Retired Aug. 1, 1974. Died Dec. 5, 1990.
General Jack J. Catton commands the Air Force Logistics Command with headquarters at Wright-Patterson Air Force Base, Ohio. The command's mission is to provide worldwide technical logistics support to all Air Force active and Reserve force activities, Military Assistance Program countries, and designated U.S. Government agencies.
General Catton was born in Berkeley, Calif., in 1920. He attended Fairfax High School in Los Angeles, Santa Monica Jr. College and Loyola University in Los Angeles, Calif.
He entered the Army Air Corps in 1940 as a flying cadet and received pilot training at Santa Maria, Calif., and Randolph and Kelly fields in Texas. He was commissioned a second lieutenant in the Army Air Corps in February 1941.
Early in World War II, General Catton served as an instructor pilot at Barksdale Field, La., and Hendricks Field, Fla., and as a squadron commander at Lockbourne Field, Ohio. He flew the first B-29 bomber across the Pacific to the Mariana Islands in 1944. While serving with the XXI Bomber Command he was awarded the Air Medal with three oak leaf clusters and the Distinguished Flying Cross with oak leaf cluster for extraordinary achievement during combat missions against Japan.
In 1946 and 1947 General Catton took part in the first two atomic weapons tests in the Pacific. During this period, he also commanded the 65th Bombardment Squadron. In June 1948 he was assigned as chief of the Policy Branch, Directorate of Plans, at Strategic Air Command headquarters, Andrews Air Force Base, Md. He moved with the command to Offutt Air Force Base, Neb., as chief of the Requirements Branch, Directorate of Plans. After a successful bout with polio, he went to March Air Force Base, Calif., in 1950 and served as director of operations for the 22d Bombardment Wing and later for the 12th Air Division until November 1951.
After flying combat missions against North Korea out of Japan for 90 days, General Catton went to Fairchild Air Force Base, Wash., in February 1952 as deputy commander of the 92d Bombardment Wing. As commander, he later led the wing from Fairchild to Guam in the first test of B-36 aircraft capabilities in sustained oversea operations. He then went to Davis-Monthan Air Force Base, Ariz., to command the 43d Bombardment Wing for a year. In June 1956 he returned to SAC headquarters for a tour of duty in the Directorate of Operations.
In November 1958 General Catton was selected chief of staff for the Eighth Air Force, Westover Air Force Base, Mass. When he assumed command of the 817th Air Division at Pease Air Force Base, N.H., in July 1959, he was the youngest brigadier general in the Air Force. Two years later he took command of the 822d Air Division, Turner Air Force Base, Ga., where he served one year prior to becoming commander of the 823d Air Division at Homestead Air Force Base, Fla. In August 1963 he was named commander of the 821st Strategic Aerospace Division at Ellsworth Air Force Base, S.D.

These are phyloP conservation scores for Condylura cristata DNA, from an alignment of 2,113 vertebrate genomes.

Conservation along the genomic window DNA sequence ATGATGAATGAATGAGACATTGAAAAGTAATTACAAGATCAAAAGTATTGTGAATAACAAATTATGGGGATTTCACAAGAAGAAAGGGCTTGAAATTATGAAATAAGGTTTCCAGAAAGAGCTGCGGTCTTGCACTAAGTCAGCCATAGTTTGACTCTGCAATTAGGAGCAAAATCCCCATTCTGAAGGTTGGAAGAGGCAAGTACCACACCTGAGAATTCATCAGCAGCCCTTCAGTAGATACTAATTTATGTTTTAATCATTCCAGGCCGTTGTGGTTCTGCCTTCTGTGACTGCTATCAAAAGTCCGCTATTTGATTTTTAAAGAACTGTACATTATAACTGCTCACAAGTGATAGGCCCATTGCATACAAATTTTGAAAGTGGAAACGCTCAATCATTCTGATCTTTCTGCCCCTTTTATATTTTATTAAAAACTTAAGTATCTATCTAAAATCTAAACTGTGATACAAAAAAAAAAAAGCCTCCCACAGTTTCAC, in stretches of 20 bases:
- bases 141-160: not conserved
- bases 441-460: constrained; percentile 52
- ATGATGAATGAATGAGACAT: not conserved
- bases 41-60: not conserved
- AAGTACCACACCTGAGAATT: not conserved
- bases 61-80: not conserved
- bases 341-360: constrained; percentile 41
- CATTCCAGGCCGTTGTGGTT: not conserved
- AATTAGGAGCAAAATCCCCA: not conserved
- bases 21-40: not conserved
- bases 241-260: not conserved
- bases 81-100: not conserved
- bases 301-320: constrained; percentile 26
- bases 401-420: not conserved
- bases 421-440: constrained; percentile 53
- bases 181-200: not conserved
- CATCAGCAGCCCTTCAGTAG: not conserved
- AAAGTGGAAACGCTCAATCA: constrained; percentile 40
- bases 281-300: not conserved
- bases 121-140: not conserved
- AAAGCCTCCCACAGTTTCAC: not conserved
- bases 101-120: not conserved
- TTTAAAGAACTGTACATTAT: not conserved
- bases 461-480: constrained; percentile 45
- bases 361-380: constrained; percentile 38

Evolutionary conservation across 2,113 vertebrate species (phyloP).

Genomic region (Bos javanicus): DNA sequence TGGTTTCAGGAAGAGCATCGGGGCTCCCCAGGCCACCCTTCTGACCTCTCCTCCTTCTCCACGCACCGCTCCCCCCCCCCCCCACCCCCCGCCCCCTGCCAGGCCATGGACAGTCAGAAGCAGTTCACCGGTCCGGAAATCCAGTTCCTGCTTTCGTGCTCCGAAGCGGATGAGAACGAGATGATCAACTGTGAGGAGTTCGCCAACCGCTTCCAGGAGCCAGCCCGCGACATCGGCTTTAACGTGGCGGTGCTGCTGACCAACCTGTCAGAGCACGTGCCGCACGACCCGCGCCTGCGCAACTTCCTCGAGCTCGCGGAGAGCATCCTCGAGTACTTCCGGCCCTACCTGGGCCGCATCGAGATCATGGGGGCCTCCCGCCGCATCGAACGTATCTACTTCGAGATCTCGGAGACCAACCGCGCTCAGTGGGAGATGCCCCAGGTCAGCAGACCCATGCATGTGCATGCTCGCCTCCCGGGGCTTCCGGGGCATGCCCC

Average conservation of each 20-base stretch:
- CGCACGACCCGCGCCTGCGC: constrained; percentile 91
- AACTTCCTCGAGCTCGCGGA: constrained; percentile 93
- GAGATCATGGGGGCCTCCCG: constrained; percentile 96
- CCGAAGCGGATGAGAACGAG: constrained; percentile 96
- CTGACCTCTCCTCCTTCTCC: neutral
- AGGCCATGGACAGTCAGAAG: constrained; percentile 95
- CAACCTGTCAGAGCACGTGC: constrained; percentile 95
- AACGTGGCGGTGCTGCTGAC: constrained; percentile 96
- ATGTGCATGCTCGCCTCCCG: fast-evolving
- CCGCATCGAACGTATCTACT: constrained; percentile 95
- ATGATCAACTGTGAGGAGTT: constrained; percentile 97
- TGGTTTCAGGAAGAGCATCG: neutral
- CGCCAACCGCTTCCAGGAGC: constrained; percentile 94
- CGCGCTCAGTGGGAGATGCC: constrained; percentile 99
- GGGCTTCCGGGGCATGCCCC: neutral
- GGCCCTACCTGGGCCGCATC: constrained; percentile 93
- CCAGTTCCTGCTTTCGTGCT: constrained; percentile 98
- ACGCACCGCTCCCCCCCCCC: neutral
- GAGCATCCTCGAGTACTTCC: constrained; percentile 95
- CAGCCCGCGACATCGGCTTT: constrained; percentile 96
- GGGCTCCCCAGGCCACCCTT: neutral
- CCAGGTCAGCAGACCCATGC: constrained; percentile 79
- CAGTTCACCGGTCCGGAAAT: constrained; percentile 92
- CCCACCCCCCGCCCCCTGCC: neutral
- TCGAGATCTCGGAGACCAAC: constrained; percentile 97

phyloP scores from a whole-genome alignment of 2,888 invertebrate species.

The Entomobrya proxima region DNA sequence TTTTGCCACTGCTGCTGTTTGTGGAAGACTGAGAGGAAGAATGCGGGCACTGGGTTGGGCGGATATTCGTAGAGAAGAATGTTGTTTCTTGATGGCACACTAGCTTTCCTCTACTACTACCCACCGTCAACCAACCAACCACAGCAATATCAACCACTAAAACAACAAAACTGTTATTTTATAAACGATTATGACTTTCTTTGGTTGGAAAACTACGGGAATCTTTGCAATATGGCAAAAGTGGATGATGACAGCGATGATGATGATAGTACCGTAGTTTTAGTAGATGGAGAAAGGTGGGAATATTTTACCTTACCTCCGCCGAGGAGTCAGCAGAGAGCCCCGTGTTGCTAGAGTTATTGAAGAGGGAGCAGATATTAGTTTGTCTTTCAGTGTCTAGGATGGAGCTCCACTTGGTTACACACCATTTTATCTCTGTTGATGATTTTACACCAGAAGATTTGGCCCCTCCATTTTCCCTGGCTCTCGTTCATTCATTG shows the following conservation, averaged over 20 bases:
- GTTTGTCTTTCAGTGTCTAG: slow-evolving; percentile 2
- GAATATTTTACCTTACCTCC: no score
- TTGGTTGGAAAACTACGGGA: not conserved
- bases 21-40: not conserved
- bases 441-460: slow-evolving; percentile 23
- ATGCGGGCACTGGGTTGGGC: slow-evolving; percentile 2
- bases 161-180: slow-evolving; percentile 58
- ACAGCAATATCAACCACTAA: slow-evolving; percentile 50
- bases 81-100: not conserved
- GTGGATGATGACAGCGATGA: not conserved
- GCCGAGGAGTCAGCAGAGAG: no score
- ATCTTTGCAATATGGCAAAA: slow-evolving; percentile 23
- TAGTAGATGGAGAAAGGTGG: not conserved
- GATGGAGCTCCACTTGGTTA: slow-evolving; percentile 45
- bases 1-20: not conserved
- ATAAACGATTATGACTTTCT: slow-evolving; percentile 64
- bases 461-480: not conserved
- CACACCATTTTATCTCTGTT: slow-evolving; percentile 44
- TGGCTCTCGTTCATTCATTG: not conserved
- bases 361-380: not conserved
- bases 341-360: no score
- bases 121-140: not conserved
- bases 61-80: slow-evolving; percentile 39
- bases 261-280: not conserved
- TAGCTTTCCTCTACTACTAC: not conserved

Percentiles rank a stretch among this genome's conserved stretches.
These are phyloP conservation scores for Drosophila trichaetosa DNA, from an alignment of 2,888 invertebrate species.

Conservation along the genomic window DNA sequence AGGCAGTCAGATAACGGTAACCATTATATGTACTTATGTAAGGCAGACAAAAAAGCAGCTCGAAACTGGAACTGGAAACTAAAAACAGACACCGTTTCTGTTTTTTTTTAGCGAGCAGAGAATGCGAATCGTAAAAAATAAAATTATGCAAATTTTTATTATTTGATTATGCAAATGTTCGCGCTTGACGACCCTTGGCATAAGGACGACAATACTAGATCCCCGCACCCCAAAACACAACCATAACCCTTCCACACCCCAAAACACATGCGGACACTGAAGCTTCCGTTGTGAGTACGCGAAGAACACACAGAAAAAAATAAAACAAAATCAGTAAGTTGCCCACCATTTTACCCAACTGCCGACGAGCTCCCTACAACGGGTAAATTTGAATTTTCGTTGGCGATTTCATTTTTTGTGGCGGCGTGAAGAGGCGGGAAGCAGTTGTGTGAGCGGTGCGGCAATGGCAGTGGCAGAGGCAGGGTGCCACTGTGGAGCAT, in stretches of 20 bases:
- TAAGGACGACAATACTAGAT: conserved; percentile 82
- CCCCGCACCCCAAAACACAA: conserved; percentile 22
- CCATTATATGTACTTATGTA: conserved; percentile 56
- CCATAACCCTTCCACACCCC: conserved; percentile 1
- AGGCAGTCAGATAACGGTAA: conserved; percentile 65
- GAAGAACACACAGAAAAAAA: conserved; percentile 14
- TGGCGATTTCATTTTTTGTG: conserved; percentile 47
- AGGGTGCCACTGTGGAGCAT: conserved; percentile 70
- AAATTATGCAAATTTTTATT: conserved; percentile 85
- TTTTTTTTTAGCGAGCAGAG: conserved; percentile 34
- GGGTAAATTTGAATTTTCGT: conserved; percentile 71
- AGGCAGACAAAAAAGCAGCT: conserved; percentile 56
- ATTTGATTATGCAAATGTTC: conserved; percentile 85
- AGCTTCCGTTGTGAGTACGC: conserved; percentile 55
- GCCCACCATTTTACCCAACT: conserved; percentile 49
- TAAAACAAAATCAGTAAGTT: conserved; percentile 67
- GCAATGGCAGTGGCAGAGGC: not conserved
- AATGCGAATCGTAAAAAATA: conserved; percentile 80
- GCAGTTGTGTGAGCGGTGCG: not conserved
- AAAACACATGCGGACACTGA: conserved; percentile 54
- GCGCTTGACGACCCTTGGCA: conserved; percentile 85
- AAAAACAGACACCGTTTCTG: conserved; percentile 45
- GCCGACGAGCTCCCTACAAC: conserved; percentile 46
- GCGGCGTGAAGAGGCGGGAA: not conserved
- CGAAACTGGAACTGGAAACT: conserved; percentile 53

In February 1964 he was assigned to Headquarters U.S. Air Force as director of operational requirements, deputy chief of staff for programs and requirements (later reorganized as Operational Requirements and Development Plans, Deputy Chief of Staff for Research and Development). During this period, he served as the Department of Defense representative and chairman of the National Committee for Clear Air Turbulence. In July 1966 he was transferred to the Office of the Assistant Deputy Chief of Staff for Programs and Resources as the director of Aerospace Programs, with additional duties as chairman of the Air Staff Board. In August 1967 he became deputy chief of staff for programs and resources.
General Catton took command of Fifteenth Air Force, March Air Force Base, Calif., in August 1968, and of the Military Airlift Command at Scott Air Force Base, Ill., the following August. In September 1972 he became the commander of the Air Force Logistics Command with headquarters at Wright-Patterson Air Force Base, Ohio.
He is a command pilot and has qualified in the C-5 Galaxy, C-141 Starlifter, C-9 Nightingale, all bombers from the B-17 through the B-52, KC-97 and KC-135 tankers, the F-4 fighter bomber and the HH-53 helicopter. In addition he has limited experience in many of the century series fighters, and has logged nearly 14,000 flying hours.
His military decorations include the Distinguished Service Medal with oak leaf cluster, Legion of Merit with oak leaf cluster, Distinguished Flying Cross with oak leaf cluster, Air Medal with three oak leaf clusters, Army Commendation Medal, and the Purple Heart.